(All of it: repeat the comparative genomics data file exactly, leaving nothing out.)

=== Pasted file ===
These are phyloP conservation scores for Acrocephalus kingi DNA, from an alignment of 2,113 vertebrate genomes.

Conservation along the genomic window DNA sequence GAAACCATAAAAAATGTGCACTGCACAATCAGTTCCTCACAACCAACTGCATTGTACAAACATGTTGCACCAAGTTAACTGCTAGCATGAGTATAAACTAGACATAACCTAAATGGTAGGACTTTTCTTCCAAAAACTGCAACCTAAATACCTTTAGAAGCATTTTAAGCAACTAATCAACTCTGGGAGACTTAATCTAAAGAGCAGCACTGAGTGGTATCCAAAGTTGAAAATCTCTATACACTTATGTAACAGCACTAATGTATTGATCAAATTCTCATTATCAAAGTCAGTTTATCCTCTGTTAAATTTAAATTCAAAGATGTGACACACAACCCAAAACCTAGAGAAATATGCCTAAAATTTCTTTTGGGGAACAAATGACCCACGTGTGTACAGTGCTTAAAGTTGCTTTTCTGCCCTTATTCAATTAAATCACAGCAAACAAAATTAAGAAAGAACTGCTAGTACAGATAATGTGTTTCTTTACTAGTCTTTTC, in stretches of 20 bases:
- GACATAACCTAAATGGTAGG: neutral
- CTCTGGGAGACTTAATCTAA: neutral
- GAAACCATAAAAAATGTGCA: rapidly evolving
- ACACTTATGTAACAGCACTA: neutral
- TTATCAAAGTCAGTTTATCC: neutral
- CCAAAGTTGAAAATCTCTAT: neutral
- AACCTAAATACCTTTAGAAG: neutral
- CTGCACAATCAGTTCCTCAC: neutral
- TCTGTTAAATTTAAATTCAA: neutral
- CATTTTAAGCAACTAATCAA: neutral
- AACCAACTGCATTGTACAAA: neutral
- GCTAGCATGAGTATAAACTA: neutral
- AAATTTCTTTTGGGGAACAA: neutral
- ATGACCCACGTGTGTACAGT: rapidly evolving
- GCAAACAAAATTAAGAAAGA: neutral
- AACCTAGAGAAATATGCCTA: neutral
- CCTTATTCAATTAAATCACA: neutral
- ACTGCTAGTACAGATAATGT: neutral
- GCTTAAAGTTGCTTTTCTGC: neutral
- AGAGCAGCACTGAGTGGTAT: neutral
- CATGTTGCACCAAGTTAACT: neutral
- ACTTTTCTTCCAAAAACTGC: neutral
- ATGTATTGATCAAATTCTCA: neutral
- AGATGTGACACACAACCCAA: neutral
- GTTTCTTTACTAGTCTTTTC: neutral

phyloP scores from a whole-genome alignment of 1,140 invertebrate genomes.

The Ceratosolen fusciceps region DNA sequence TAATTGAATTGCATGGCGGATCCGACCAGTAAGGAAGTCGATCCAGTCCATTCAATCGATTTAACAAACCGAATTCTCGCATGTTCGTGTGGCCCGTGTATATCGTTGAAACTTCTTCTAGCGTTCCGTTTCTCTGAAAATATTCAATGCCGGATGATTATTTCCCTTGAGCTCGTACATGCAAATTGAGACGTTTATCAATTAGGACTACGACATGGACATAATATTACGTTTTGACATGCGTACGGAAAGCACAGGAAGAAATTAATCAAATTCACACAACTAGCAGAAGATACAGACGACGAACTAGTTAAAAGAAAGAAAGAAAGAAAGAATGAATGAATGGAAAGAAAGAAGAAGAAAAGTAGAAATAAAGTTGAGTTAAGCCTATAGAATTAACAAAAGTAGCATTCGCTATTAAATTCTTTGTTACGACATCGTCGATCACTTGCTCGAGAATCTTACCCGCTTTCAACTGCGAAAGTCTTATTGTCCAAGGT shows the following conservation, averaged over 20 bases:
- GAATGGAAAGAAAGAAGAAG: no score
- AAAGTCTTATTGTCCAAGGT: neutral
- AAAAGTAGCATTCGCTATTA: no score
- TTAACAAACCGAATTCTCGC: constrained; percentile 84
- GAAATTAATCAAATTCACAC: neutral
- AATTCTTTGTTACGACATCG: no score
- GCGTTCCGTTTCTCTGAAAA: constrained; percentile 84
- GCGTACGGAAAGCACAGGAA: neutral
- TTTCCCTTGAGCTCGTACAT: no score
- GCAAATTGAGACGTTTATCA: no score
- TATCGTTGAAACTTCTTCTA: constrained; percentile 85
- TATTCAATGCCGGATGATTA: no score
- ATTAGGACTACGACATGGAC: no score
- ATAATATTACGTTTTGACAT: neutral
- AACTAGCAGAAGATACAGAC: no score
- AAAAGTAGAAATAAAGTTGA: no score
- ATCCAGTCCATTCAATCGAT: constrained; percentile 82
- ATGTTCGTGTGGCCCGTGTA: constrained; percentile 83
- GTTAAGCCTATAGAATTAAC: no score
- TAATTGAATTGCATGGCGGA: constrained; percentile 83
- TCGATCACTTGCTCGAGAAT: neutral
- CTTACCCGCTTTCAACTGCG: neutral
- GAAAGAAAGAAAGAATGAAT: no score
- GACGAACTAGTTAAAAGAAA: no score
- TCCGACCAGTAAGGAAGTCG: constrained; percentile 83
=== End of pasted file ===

These are phyloP conservation scores for Acrocephalus kingi DNA, from an alignment of 2,113 vertebrate genomes.

Conservation along the genomic window DNA sequence GAAACCATAAAAAATGTGCACTGCACAATCAGTTCCTCACAACCAACTGCATTGTACAAACATGTTGCACCAAGTTAACTGCTAGCATGAGTATAAACTAGACATAACCTAAATGGTAGGACTTTTCTTCCAAAAACTGCAACCTAAATACCTTTAGAAGCATTTTAAGCAACTAATCAACTCTGGGAGACTTAATCTAAAGAGCAGCACTGAGTGGTATCCAAAGTTGAAAATCTCTATACACTTATGTAACAGCACTAATGTATTGATCAAATTCTCATTATCAAAGTCAGTTTATCCTCTGTTAAATTTAAATTCAAAGATGTGACACACAACCCAAAACCTAGAGAAATATGCCTAAAATTTCTTTTGGGGAACAAATGACCCACGTGTGTACAGTGCTTAAAGTTGCTTTTCTGCCCTTATTCAATTAAATCACAGCAAACAAAATTAAGAAAGAACTGCTAGTACAGATAATGTGTTTCTTTACTAGTCTTTTC, in stretches of 20 bases:
- GACATAACCTAAATGGTAGG: neutral
- CTCTGGGAGACTTAATCTAA: neutral
- GAAACCATAAAAAATGTGCA: rapidly evolving
- ACACTTATGTAACAGCACTA: neutral
- TTATCAAAGTCAGTTTATCC: neutral
- CCAAAGTTGAAAATCTCTAT: neutral
- AACCTAAATACCTTTAGAAG: neutral
- CTGCACAATCAGTTCCTCAC: neutral
- TCTGTTAAATTTAAATTCAA: neutral
- CATTTTAAGCAACTAATCAA: neutral
- AACCAACTGCATTGTACAAA: neutral
- GCTAGCATGAGTATAAACTA: neutral
- AAATTTCTTTTGGGGAACAA: neutral
- ATGACCCACGTGTGTACAGT: rapidly evolving
- GCAAACAAAATTAAGAAAGA: neutral
- AACCTAGAGAAATATGCCTA: neutral
- CCTTATTCAATTAAATCACA: neutral
- ACTGCTAGTACAGATAATGT: neutral
- GCTTAAAGTTGCTTTTCTGC: neutral
- AGAGCAGCACTGAGTGGTAT: neutral
- CATGTTGCACCAAGTTAACT: neutral
- ACTTTTCTTCCAAAAACTGC: neutral
- ATGTATTGATCAAATTCTCA: neutral
- AGATGTGACACACAACCCAA: neutral
- GTTTCTTTACTAGTCTTTTC: neutral

phyloP scores from a whole-genome alignment of 1,140 invertebrate genomes.

The Ceratosolen fusciceps region DNA sequence TAATTGAATTGCATGGCGGATCCGACCAGTAAGGAAGTCGATCCAGTCCATTCAATCGATTTAACAAACCGAATTCTCGCATGTTCGTGTGGCCCGTGTATATCGTTGAAACTTCTTCTAGCGTTCCGTTTCTCTGAAAATATTCAATGCCGGATGATTATTTCCCTTGAGCTCGTACATGCAAATTGAGACGTTTATCAATTAGGACTACGACATGGACATAATATTACGTTTTGACATGCGTACGGAAAGCACAGGAAGAAATTAATCAAATTCACACAACTAGCAGAAGATACAGACGACGAACTAGTTAAAAGAAAGAAAGAAAGAAAGAATGAATGAATGGAAAGAAAGAAGAAGAAAAGTAGAAATAAAGTTGAGTTAAGCCTATAGAATTAACAAAAGTAGCATTCGCTATTAAATTCTTTGTTACGACATCGTCGATCACTTGCTCGAGAATCTTACCCGCTTTCAACTGCGAAAGTCTTATTGTCCAAGGT shows the following conservation, averaged over 20 bases:
- GAATGGAAAGAAAGAAGAAG: no score
- AAAGTCTTATTGTCCAAGGT: neutral
- AAAAGTAGCATTCGCTATTA: no score
- TTAACAAACCGAATTCTCGC: constrained; percentile 84
- GAAATTAATCAAATTCACAC: neutral
- AATTCTTTGTTACGACATCG: no score
- GCGTTCCGTTTCTCTGAAAA: constrained; percentile 84
- GCGTACGGAAAGCACAGGAA: neutral
- TTTCCCTTGAGCTCGTACAT: no score
- GCAAATTGAGACGTTTATCA: no score
- TATCGTTGAAACTTCTTCTA: constrained; percentile 85
- TATTCAATGCCGGATGATTA: no score
- ATTAGGACTACGACATGGAC: no score
- ATAATATTACGTTTTGACAT: neutral
- AACTAGCAGAAGATACAGAC: no score
- AAAAGTAGAAATAAAGTTGA: no score
- ATCCAGTCCATTCAATCGAT: constrained; percentile 82
- ATGTTCGTGTGGCCCGTGTA: constrained; percentile 83
- GTTAAGCCTATAGAATTAAC: no score
- TAATTGAATTGCATGGCGGA: constrained; percentile 83
- TCGATCACTTGCTCGAGAAT: neutral
- CTTACCCGCTTTCAACTGCG: neutral
- GAAAGAAAGAAAGAATGAAT: no score
- GACGAACTAGTTAAAAGAAA: no score
- TCCGACCAGTAAGGAAGTCG: constrained; percentile 83